Laci Lee, the manager of Portland’s Mount Desert Ice Cream, walked in front of her shop’s giant glass windows and said something that would have seemed very odd a couple of days ago: “I’m going to get out of the sun,” Lee said. “I can’t believe I’m saying that.”

Lee was one of many Mainers adjusting to their new reality Tuesday as the state breaks out of its deep freeze. Temperatures hovered near 40 early Tuesday afternoon and the sun was dazzling under mostly sunny skies.

It’s not just your imagination – it’s been unusually cold.

Tuesday marked the first time in 15 days that Portland experienced a temperature warmer than 32 degrees, making it the 11th-longest cold stint since 1948, according to the National Weather Service.

Signs of the midseason melt were abundant.

Chunks of snow and ice fell from Old Port rooftops; sidewalks ebbed into deep puddles at intersections with roads; Wharf Street turned into a dark brown mixture of water, ice and road salt.

And Mount Desert Ice Cream opened for the first time in January with a deal for customers: half-priced pints of ice cream to celebrate the warm weather. After spending the last two weeks deep cleaning the store – “there’s hot fudge in places you would never expect there to be hot fudge,” Lee said – a steady stream of people walked by on the sidewalk.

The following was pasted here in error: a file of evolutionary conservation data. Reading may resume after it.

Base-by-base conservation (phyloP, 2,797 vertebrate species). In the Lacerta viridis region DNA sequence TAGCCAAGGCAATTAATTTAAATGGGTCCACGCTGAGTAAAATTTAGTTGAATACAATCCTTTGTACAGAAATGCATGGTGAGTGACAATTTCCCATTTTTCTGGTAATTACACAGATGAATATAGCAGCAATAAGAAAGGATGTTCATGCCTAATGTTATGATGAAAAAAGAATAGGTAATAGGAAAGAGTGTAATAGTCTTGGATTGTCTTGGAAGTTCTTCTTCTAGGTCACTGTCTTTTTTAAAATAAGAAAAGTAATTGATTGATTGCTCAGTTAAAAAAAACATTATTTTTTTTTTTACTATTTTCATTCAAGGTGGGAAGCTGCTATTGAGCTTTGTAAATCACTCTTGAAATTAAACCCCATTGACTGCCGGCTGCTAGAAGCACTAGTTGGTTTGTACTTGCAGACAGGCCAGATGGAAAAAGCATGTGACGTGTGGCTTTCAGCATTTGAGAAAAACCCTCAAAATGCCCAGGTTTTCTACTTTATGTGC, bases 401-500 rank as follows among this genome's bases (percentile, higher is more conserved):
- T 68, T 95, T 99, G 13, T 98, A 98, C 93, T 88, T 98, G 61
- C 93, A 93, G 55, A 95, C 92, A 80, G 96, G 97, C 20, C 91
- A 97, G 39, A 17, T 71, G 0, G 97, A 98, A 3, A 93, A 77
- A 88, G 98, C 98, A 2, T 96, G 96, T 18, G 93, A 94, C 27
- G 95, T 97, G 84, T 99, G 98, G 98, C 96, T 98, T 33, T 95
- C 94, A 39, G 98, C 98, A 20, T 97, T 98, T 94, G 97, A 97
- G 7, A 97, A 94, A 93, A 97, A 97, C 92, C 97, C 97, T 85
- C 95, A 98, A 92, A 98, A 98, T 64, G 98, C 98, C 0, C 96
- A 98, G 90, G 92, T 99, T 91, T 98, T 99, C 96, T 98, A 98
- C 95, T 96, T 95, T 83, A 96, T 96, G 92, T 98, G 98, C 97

“We want to bring people in and let them know we’re here,” Lee said. “We’ve been here seven years and there are people around the corner that still don’t know we’re here.”

A block away at Gelato Fiasco, the front door to the shop was swung wide open for a delivery, but the shop still felt plenty warm.

Longtime employee Nam Pho got ready to open the shop, knowing that for the first time in 15 days, he won’t be offering discounts. Customers get a percentage point off their orders for each degree the temperature is below 32. An iPhone next to the register keeps tab on the current temperature at all times. Customers over the weekend got a whopping 39 percent off their orders as temperatures plummeted Saturday night, Pho said.

“It’s a thank you for the audacity of some of our customers to come out and enjoy frozen treats when it’s still cold out,” he said.

Pho, who moved here from Atlanta to study at the Maine College of Art, said he likes the less-hectic pace in the shop during winter and says he sees more locals and regular customers during the winter.

“I look forward to it,” Pho said. “Everybody here waits for summer, but I love the winter. I love the solidarity of it in the winter. We’re all in it together. And I love the quiet of it.”

The stretch from Jan. 11-24 is the coldest two weeks of the winter, on average. Portland looks to be better than average the next few days, with temperatures topping out near 50 degrees Friday.

Then, however, winter will come back.

Meteorologists say another ice storm could hit Maine on Saturday, and high temperatures are predicted to dive back into the 20s next week.

Lee said she’s fine with the upcoming temperature dip. Her honeymoon trip to Aruba starts Friday.

James Patrick can be contacted at 791-6382 or at:

[email protected]

Twitter: @mesofunblog